You may already know the various culprits that can contribute to ERP failure. While software issues can derail a project, the most common culprits are related to the implementation approach.
One example of a common failure point related to an organization’s implementation approach is neglecting ERP user acceptance testing. This overlooked success factor involves the use of real-life testing scenarios to ensure the system is working as expected and is suitable for your end-users.
Today, we’re sharing the top benefits you can expect from using a smart, efficient testing structure in your ERP implementation.
What is ERP User Acceptance Testing?
Any time you implement new enterprise software, there are several stages of testing that should occur. Examples include:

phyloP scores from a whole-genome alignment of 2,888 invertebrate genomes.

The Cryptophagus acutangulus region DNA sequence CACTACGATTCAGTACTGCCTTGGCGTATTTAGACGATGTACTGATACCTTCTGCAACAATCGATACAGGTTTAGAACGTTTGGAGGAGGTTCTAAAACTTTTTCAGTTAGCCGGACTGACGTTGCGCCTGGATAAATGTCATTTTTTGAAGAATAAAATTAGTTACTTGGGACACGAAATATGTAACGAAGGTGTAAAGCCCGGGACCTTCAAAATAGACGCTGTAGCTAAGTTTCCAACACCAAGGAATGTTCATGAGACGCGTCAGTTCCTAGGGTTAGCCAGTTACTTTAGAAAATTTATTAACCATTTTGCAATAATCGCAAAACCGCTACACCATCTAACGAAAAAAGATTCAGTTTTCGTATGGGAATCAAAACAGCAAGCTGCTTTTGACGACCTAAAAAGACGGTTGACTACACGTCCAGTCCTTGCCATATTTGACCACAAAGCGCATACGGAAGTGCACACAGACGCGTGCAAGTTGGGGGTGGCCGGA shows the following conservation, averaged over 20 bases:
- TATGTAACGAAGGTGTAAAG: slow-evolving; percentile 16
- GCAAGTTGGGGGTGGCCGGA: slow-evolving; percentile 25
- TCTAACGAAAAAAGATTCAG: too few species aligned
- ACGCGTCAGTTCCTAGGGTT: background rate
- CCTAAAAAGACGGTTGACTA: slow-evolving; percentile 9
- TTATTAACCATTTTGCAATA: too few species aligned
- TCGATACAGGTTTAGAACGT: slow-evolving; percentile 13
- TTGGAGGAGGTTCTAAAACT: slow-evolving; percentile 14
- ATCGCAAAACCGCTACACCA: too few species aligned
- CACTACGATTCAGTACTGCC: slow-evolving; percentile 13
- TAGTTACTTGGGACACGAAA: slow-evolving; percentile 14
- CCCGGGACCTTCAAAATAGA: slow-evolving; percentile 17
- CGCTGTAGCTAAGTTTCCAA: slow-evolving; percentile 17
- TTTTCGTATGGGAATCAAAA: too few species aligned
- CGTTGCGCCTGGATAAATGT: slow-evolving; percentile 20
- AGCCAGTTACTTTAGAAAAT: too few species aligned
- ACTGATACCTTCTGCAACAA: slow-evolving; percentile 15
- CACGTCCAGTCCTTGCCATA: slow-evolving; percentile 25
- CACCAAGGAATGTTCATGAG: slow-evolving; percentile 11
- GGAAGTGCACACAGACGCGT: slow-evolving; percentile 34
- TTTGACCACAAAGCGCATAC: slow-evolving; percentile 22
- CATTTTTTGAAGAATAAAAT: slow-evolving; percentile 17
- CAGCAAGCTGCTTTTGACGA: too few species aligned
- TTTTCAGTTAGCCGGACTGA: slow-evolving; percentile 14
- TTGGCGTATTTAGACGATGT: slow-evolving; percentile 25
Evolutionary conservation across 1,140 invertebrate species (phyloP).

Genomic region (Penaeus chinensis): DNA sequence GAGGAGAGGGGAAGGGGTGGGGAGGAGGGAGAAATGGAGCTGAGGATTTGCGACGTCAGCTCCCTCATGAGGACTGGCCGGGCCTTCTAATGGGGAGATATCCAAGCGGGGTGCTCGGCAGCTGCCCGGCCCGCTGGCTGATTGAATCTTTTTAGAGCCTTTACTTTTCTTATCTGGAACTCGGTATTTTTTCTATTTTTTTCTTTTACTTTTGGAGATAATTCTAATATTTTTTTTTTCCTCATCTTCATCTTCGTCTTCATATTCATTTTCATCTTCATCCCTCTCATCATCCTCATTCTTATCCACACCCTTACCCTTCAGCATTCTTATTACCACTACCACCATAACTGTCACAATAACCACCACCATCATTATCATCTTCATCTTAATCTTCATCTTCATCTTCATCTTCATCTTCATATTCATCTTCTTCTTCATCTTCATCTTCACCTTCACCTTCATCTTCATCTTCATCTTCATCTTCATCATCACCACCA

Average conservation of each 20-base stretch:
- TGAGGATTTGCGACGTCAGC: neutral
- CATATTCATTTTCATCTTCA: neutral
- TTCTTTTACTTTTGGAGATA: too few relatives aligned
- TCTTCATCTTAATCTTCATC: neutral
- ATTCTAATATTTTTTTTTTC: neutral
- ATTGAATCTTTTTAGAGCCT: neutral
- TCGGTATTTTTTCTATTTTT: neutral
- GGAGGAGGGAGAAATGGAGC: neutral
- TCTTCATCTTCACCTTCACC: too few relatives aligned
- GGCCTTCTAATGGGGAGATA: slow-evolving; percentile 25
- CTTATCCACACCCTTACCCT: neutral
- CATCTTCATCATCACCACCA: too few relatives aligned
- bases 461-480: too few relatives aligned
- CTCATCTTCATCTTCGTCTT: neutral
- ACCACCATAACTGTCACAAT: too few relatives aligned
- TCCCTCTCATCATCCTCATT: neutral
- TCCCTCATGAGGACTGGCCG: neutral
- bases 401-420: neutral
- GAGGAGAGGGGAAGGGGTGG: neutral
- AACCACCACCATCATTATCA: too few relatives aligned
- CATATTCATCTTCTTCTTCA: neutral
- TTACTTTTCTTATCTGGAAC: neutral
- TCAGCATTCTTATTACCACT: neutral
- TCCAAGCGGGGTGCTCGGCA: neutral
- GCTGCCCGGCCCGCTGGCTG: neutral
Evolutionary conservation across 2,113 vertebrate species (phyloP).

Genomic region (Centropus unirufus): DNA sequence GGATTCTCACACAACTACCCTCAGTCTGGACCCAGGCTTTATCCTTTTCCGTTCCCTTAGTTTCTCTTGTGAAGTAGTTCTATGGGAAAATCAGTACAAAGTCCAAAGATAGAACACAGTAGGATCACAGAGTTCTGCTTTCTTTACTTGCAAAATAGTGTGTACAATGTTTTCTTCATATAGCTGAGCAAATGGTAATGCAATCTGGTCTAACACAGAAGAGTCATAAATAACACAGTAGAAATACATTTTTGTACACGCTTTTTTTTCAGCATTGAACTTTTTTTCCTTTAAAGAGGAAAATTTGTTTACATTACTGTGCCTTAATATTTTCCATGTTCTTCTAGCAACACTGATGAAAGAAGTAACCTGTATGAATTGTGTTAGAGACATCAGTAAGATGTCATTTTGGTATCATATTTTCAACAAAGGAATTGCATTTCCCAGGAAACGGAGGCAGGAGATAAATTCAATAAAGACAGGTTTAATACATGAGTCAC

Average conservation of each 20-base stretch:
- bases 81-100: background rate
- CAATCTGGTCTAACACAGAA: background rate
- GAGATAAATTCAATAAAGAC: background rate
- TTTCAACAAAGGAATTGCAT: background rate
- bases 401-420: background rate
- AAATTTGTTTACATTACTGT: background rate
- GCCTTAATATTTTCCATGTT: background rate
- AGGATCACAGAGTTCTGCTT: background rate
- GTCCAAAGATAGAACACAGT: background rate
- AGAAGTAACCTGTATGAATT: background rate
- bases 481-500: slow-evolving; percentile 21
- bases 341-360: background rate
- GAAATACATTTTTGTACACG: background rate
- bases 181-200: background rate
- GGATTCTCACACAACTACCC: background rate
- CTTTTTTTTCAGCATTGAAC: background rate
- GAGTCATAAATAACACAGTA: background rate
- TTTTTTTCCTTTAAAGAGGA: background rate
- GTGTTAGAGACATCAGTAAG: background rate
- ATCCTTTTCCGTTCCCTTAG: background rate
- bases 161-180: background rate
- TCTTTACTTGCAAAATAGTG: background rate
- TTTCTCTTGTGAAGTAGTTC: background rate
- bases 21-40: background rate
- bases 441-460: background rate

- Unit testing
- Integration testing
- System testing
- User acceptance testing
User acceptance training, or UAT, usually occurs last. As the name implies, it involves the end-users, or clients, who will be using the software in the new environment.
The purpose of UAT isn’t to make sure the system works from a technical perspective. Those aspects should have been covered in prior testing stages. Rather, it’s to ensure that the people who will actually engage with the software on a regular basis find it user-friendly and accessible.
ERP Selection Guide
This ERP Selection Guide will help you select technology that will support your organization for at least the next ten years.
5 Benefits of UAT
1. Identifies Usability Issues
While configuring your new ERP software, your vendor will be referencing your requirements document. As they refer to this document, they may assume it is the key to creating a seamless system, but real-life users know more precisely which output is required for each application.